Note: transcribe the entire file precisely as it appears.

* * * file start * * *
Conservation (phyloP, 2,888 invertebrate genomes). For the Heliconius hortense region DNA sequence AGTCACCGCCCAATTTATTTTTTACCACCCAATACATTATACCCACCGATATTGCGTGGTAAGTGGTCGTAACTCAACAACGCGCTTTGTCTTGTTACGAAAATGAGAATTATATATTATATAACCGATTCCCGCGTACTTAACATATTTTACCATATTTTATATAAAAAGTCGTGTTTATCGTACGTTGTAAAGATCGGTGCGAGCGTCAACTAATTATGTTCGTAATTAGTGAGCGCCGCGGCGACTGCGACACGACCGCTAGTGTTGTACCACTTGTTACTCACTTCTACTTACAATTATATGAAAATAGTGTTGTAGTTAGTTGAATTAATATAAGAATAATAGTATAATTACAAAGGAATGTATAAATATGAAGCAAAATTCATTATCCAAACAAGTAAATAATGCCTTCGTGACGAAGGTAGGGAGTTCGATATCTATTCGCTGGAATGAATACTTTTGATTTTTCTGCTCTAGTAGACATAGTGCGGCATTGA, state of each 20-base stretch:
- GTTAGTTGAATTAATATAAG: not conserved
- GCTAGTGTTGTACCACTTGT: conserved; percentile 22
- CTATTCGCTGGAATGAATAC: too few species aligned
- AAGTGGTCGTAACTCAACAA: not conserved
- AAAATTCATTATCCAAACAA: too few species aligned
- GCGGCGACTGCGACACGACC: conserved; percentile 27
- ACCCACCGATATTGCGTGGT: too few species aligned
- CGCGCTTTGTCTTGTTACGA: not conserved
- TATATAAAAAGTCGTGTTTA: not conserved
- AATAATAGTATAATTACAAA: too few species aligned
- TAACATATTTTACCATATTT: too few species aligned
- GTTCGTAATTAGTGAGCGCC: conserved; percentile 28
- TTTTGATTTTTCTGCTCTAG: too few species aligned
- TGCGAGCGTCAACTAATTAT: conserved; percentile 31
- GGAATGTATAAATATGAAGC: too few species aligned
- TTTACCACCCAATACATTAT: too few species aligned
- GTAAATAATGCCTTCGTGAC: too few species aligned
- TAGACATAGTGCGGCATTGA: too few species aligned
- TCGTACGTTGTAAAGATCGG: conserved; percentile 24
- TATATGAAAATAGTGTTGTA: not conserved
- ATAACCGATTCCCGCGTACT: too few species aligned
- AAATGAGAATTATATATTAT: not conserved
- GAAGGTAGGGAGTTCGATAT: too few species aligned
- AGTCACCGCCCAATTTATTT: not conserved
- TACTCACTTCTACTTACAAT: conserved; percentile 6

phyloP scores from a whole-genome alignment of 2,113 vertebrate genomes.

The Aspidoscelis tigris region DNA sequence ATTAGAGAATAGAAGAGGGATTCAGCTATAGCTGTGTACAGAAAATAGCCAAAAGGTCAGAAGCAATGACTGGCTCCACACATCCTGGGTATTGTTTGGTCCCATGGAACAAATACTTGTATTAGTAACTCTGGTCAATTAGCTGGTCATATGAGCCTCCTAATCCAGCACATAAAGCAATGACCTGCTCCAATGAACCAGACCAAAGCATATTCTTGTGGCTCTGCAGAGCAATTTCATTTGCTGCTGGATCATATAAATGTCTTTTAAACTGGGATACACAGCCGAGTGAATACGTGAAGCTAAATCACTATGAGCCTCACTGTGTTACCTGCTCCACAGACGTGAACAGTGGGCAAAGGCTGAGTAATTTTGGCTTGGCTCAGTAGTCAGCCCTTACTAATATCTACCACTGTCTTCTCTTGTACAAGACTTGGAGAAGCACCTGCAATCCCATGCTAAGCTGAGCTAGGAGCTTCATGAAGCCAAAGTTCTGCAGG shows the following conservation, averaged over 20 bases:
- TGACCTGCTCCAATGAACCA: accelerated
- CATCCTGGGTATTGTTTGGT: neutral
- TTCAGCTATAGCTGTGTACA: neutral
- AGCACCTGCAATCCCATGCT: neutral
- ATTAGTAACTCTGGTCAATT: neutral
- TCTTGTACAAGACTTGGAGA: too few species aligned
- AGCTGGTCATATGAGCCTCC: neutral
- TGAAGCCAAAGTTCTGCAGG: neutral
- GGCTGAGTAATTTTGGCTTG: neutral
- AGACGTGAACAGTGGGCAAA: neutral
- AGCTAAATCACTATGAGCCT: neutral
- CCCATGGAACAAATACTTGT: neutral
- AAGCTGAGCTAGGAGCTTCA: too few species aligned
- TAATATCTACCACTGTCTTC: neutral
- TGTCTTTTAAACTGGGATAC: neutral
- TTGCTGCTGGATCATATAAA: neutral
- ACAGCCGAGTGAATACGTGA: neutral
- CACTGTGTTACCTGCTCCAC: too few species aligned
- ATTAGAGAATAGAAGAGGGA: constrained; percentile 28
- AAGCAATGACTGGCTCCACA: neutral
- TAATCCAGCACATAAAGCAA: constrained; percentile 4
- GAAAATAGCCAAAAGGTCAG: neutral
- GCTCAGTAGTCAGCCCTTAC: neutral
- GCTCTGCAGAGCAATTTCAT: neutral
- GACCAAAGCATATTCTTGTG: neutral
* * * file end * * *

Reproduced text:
Conservation (phyloP, 2,888 invertebrate genomes). For the Heliconius hortense region DNA sequence AGTCACCGCCCAATTTATTTTTTACCACCCAATACATTATACCCACCGATATTGCGTGGTAAGTGGTCGTAACTCAACAACGCGCTTTGTCTTGTTACGAAAATGAGAATTATATATTATATAACCGATTCCCGCGTACTTAACATATTTTACCATATTTTATATAAAAAGTCGTGTTTATCGTACGTTGTAAAGATCGGTGCGAGCGTCAACTAATTATGTTCGTAATTAGTGAGCGCCGCGGCGACTGCGACACGACCGCTAGTGTTGTACCACTTGTTACTCACTTCTACTTACAATTATATGAAAATAGTGTTGTAGTTAGTTGAATTAATATAAGAATAATAGTATAATTACAAAGGAATGTATAAATATGAAGCAAAATTCATTATCCAAACAAGTAAATAATGCCTTCGTGACGAAGGTAGGGAGTTCGATATCTATTCGCTGGAATGAATACTTTTGATTTTTCTGCTCTAGTAGACATAGTGCGGCATTGA, state of each 20-base stretch:
- GTTAGTTGAATTAATATAAG: not conserved
- GCTAGTGTTGTACCACTTGT: conserved; percentile 22
- CTATTCGCTGGAATGAATAC: too few species aligned
- AAGTGGTCGTAACTCAACAA: not conserved
- AAAATTCATTATCCAAACAA: too few species aligned
- GCGGCGACTGCGACACGACC: conserved; percentile 27
- ACCCACCGATATTGCGTGGT: too few species aligned
- CGCGCTTTGTCTTGTTACGA: not conserved
- TATATAAAAAGTCGTGTTTA: not conserved
- AATAATAGTATAATTACAAA: too few species aligned
- TAACATATTTTACCATATTT: too few species aligned
- GTTCGTAATTAGTGAGCGCC: conserved; percentile 28
- TTTTGATTTTTCTGCTCTAG: too few species aligned
- TGCGAGCGTCAACTAATTAT: conserved; percentile 31
- GGAATGTATAAATATGAAGC: too few species aligned
- TTTACCACCCAATACATTAT: too few species aligned
- GTAAATAATGCCTTCGTGAC: too few species aligned
- TAGACATAGTGCGGCATTGA: too few species aligned
- TCGTACGTTGTAAAGATCGG: conserved; percentile 24
- TATATGAAAATAGTGTTGTA: not conserved
- ATAACCGATTCCCGCGTACT: too few species aligned
- AAATGAGAATTATATATTAT: not conserved
- GAAGGTAGGGAGTTCGATAT: too few species aligned
- AGTCACCGCCCAATTTATTT: not conserved
- TACTCACTTCTACTTACAAT: conserved; percentile 6

phyloP scores from a whole-genome alignment of 2,113 vertebrate genomes.

The Aspidoscelis tigris region DNA sequence ATTAGAGAATAGAAGAGGGATTCAGCTATAGCTGTGTACAGAAAATAGCCAAAAGGTCAGAAGCAATGACTGGCTCCACACATCCTGGGTATTGTTTGGTCCCATGGAACAAATACTTGTATTAGTAACTCTGGTCAATTAGCTGGTCATATGAGCCTCCTAATCCAGCACATAAAGCAATGACCTGCTCCAATGAACCAGACCAAAGCATATTCTTGTGGCTCTGCAGAGCAATTTCATTTGCTGCTGGATCATATAAATGTCTTTTAAACTGGGATACACAGCCGAGTGAATACGTGAAGCTAAATCACTATGAGCCTCACTGTGTTACCTGCTCCACAGACGTGAACAGTGGGCAAAGGCTGAGTAATTTTGGCTTGGCTCAGTAGTCAGCCCTTACTAATATCTACCACTGTCTTCTCTTGTACAAGACTTGGAGAAGCACCTGCAATCCCATGCTAAGCTGAGCTAGGAGCTTCATGAAGCCAAAGTTCTGCAGG shows the following conservation, averaged over 20 bases:
- TGACCTGCTCCAATGAACCA: accelerated
- CATCCTGGGTATTGTTTGGT: neutral
- TTCAGCTATAGCTGTGTACA: neutral
- AGCACCTGCAATCCCATGCT: neutral
- ATTAGTAACTCTGGTCAATT: neutral
- TCTTGTACAAGACTTGGAGA: too few species aligned
- AGCTGGTCATATGAGCCTCC: neutral
- TGAAGCCAAAGTTCTGCAGG: neutral
- GGCTGAGTAATTTTGGCTTG: neutral
- AGACGTGAACAGTGGGCAAA: neutral
- AGCTAAATCACTATGAGCCT: neutral
- CCCATGGAACAAATACTTGT: neutral
- AAGCTGAGCTAGGAGCTTCA: too few species aligned
- TAATATCTACCACTGTCTTC: neutral
- TGTCTTTTAAACTGGGATAC: neutral
- TTGCTGCTGGATCATATAAA: neutral
- ACAGCCGAGTGAATACGTGA: neutral
- CACTGTGTTACCTGCTCCAC: too few species aligned
- ATTAGAGAATAGAAGAGGGA: constrained; percentile 28
- AAGCAATGACTGGCTCCACA: neutral
- TAATCCAGCACATAAAGCAA: constrained; percentile 4
- GAAAATAGCCAAAAGGTCAG: neutral
- GCTCAGTAGTCAGCCCTTAC: neutral
- GCTCTGCAGAGCAATTTCAT: neutral
- GACCAAAGCATATTCTTGTG: neutral